Posted in Autism, Down syndrome, Speech and Occupational Therapy

Blog #83~Sensory Anchors

Blog #83~Sensory Anchors

Nick doesn’t play with toys like most kids do. Having Down syndrome and autism has changed the playing field for him.  He tends to use many of them to seek out some sensory benefit.  For instance, he likes to mound his toys up in one spot…..


Even more fun was piling them on our cat……

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The other day he was stacking random objects here and there around the house.

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Why do kids with autism, Down syndrome and other sensory related issues  play with objects in such different ways?

sensory anchor one

There are many sensory issues associated with having autism.  Their world may get too bombarded with stimulus or feel unpredictable and overwhelming.  Finding a way to stay grounded becomes even more of a need when the senses are flooded with too much stimuli.  Often a child with sensory issues seeks out comfort in the form of a “sensory anchor” which helps them calm down.  These sensory anchors can be a repetitive activity that provides comfort and is soothing for them

Here are some examples of sensory anchors: 

*Lining up toys

*Spinning objects

*Following a line with their eyes

*Sitting in bean bag chair or swinging

*Looking at reflective objects

*Hand flapping

*Rocking back and forth

*Rubbing hands together

*Chewing on sleeves or collar of shirts and other non-food objects

*Smelling things

*Making repetitive sounds with mouth

How many of you have been out in public and notice a person with autism making odd sounds, rocking, or maybe banging on something loudly. These are ways in which they are  trying to cope in the world by using sensory anchors.  Nick’s include a variety of activities. He often chews on his sleeves and collar of his shirt.  Other times he is rocking, hand flapping, and tapping or making sounds with his mouth (that by the way sounds like a cow mooing)  🙂 

Nick’s first choice and all-time favorite is tapping a can of tennis balls against his mouth!

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Second choice, doing heavy work vacuuming!

Nick vacumming_Tabor Hills (3)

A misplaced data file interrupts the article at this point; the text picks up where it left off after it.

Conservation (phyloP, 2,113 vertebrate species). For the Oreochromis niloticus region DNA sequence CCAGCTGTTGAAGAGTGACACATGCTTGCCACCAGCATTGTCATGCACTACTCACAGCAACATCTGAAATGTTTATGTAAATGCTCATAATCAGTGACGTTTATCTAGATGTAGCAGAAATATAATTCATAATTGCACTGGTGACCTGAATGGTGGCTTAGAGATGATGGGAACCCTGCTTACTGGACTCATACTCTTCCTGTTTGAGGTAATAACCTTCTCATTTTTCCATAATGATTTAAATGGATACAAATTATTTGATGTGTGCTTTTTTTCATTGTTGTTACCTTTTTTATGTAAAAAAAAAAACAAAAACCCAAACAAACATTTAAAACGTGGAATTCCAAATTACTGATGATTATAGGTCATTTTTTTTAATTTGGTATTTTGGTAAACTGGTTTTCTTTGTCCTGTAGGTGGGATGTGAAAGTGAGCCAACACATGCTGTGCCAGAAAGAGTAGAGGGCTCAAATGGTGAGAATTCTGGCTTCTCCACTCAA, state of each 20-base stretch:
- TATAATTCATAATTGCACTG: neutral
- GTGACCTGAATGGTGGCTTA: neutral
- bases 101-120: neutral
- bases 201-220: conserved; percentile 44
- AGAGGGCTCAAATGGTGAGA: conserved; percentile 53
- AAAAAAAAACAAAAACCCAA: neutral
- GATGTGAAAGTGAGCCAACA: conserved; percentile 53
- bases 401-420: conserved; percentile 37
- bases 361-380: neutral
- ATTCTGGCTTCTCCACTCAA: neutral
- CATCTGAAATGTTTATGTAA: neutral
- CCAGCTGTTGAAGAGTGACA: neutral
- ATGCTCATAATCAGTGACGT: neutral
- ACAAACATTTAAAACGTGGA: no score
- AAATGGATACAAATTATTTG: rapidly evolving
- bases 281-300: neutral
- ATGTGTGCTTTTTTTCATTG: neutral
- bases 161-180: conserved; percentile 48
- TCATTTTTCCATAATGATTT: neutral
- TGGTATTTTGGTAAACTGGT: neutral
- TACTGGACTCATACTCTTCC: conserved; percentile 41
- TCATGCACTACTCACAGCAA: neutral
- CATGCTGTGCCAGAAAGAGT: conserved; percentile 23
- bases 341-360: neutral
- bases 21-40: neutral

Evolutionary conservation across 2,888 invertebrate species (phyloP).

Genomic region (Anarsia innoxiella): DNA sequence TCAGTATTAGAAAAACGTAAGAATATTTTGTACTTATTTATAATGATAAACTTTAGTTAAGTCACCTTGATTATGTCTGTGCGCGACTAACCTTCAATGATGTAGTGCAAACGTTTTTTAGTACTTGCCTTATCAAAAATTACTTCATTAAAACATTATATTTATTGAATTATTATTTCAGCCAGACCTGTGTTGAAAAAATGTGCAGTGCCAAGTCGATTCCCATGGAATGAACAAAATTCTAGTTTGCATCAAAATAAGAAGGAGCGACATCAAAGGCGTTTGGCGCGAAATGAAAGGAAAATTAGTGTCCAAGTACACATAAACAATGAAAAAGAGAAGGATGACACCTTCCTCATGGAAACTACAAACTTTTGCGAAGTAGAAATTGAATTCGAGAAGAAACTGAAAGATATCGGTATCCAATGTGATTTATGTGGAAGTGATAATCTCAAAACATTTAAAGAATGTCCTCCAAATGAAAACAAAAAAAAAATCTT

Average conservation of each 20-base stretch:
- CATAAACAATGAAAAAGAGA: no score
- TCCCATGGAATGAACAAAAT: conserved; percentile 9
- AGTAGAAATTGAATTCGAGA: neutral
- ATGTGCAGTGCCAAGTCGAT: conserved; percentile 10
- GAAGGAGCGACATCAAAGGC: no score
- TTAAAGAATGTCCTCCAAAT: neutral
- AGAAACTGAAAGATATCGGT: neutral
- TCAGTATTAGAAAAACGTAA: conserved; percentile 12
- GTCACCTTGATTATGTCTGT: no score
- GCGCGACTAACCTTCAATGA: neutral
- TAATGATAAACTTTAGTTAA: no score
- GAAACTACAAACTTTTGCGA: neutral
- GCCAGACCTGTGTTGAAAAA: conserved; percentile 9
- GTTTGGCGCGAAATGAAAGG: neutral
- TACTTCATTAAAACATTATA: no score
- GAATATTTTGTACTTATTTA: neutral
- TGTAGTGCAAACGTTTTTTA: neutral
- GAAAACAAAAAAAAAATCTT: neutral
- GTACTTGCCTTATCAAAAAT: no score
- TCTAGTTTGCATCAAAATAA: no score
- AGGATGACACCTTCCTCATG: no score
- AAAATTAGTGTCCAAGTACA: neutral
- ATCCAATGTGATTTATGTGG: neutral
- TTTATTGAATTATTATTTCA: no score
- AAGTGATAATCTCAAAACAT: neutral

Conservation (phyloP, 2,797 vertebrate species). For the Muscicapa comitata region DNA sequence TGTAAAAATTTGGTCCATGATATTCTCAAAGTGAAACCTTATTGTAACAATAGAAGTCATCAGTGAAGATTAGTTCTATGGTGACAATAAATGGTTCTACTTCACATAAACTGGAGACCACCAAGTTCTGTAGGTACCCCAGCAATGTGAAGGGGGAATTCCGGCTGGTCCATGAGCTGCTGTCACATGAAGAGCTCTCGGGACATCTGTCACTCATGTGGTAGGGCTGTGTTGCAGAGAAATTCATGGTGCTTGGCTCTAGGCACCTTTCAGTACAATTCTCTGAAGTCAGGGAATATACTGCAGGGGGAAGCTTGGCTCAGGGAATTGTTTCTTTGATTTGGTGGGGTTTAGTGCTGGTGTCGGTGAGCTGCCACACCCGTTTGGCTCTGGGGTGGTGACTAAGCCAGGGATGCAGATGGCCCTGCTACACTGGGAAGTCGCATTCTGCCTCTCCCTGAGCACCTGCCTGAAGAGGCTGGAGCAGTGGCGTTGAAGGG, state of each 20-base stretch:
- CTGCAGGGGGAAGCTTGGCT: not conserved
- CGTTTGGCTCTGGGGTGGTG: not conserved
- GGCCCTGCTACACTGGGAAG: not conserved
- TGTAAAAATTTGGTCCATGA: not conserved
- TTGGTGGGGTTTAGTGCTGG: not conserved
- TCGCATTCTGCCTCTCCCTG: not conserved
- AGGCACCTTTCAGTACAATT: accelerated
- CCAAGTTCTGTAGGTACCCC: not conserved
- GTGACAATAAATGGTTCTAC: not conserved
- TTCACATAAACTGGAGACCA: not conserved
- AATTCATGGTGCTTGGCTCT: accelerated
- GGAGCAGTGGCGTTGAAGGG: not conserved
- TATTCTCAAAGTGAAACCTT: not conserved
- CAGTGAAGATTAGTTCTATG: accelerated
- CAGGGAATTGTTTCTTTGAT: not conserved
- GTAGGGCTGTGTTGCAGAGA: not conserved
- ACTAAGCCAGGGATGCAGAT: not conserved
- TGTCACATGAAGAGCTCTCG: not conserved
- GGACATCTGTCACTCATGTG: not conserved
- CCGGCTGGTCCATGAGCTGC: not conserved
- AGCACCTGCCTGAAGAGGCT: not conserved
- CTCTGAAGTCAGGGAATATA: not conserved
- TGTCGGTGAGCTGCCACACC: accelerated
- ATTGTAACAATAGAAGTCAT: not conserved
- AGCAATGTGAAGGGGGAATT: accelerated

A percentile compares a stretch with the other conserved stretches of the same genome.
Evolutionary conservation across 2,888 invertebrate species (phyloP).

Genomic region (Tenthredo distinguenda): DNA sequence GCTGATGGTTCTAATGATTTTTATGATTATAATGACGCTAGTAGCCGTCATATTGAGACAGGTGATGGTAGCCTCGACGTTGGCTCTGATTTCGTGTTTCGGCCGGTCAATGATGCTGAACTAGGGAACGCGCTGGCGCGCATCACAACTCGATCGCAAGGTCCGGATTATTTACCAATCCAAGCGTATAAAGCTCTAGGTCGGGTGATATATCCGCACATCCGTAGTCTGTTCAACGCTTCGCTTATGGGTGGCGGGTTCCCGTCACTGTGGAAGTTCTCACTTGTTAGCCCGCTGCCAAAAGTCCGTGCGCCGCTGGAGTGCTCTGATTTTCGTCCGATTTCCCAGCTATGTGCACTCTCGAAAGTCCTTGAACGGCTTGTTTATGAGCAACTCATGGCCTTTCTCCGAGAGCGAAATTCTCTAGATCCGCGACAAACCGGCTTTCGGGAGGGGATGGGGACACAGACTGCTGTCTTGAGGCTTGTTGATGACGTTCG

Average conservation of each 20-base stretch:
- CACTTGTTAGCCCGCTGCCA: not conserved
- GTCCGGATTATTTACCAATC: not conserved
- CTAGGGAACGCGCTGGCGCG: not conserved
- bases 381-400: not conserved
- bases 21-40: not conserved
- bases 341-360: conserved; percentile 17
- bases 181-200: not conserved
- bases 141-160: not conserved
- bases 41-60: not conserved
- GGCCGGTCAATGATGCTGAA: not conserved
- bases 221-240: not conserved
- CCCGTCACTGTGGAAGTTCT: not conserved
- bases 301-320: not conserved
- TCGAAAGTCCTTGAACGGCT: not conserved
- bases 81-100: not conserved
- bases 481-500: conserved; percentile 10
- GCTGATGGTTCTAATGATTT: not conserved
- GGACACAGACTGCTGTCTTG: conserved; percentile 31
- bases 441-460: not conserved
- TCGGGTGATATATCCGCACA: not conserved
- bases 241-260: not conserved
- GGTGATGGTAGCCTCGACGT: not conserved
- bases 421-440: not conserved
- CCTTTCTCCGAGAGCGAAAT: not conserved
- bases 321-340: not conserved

I realize that some of these are not acceptable in public, so I try to find alternatives for such occasions. For instance, I will provide deep pressure in the form of hugging to help calm him down.  But around the house and in the car, I have to respect his need to do this to help him self-regulate.   After all, everyone has some way of doing this whether it’s nail biting, twisting your hair, chewing on a pen, sitting while one leg is fidgeting to stay alert.  We all find our own way to decompress after a hectic day, right?  What’s your sensory anchor?  Music, meditation, exercise, hit the hunting or driving range, X-Box, a bubble bath or glass of wine?


Bottom line, it’s important to provide opportunities for a child with autism and sensory integration issues to get grounded and centered.  So if it’s a can of tennis balls, then so be it!  That’s what is in my noggin this week.



Teresa is the Author of "A New Course: A Mother's Journey Navigating Down Syndrome and Autism" and the mother of two boys. Her youngest son, Nick is 29 years old and has a dual diagnosis of Down syndrome and autism (DS-ASD). Teresa's passion is helping others understand and navigate co-occurring Down syndrome and autism. She is a DS-ASD consultant, advocate, speaker, and author. Follow Nick's world on Facebook, Instagram & Pinterest @Down Syndrome With A Slice of Autism and on Twitter @tjunnerstall. For more information and media links, visit

3 thoughts on “Blog #83~Sensory Anchors

  1. Just read your blog. I found the link between sensory overload and a “sensory anchor” and what non- autistic folks do to get centered or relax, enlightening. Knowing that puts an entirely new perspective on autistic behavior.

    In the end, everything we all do is for some reason, some purpose. Our inability to understand does not diminish the value of that activity, particularly in the case of autism.

    By understanding the role of stemming, e.g., we can learn to tolerate and help those with autism to gain control and find some orienting device in the middle of waves of stimulus, which for the rest of us is everyday life.

    Very educational, Teresa!

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